Kindle will win and the reasons why are plentiful. It may have to share the pie with other players but those will only be small slices.
I’ve posted before on a platform based reason why Kindle will win but if you missed it, here it is:
Then there’s the obvious advantage that Amazon has due to its status as the premier online retailer for reading materials.
The thing that sealed it for me is the genius of the product team and how they keep rolling out incremental features or UX that actually makes the core product better and not more cluttered of confusing. If you’ve ever made anything you know just how hard that can be.
Sure having it available on all desktop and mobile platforms makes all the sense in the world.
Making the text reflow nicely across those devices? Great.
Having your reading library and current position in each of your books automatically sync across all of your devices? Pure magic.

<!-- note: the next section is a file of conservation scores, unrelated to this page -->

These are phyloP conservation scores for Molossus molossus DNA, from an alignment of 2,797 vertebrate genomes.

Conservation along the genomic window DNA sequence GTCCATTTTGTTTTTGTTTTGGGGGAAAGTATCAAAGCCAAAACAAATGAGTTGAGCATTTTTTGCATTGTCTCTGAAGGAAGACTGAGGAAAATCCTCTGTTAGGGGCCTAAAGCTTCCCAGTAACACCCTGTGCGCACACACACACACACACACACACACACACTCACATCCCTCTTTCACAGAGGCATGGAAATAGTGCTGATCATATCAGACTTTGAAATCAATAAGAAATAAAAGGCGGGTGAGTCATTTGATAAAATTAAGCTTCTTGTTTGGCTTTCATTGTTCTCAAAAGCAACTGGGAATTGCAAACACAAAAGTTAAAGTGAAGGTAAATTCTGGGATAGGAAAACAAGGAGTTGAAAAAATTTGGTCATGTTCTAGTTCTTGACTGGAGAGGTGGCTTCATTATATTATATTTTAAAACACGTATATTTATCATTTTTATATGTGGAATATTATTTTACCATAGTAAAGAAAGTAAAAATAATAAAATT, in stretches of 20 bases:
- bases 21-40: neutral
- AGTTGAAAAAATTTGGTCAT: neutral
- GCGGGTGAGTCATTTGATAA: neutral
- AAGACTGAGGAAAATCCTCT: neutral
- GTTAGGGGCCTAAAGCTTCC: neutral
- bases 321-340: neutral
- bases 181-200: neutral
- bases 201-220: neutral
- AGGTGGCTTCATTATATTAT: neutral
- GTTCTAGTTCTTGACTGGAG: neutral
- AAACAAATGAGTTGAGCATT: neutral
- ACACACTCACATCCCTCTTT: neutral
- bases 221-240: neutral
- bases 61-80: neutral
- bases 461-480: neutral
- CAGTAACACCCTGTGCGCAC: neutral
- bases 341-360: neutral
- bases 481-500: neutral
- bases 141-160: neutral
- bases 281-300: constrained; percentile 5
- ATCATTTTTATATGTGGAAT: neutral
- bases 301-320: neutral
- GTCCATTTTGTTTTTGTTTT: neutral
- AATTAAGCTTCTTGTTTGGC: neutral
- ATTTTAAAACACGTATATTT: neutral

Adding bookmark/dogears, highlights and notes and having those sync too? Awesome.
This morning while reading Brad Feld’s “Do More Faster” I went back to reread a couple paragraphs and noticed a line that was underlined/hyperlinked. I didn’t remember the link being there last week when I originally read that chunk nor did I highlight it myself. I also figured that I was on the subway and not online so it couldn’t work right? Turns out it was a sentence highlighted by most readers of the book. In essence they’re passively crowdsourcing potentially important bits of the book I was reading. Genius.
The sentence in question?:
“It is said that with knowledge workers, the best employee is 10 times more productive and impactful than the average employee.”. Amen to that.
Oh, and yes, you can turn off the feature.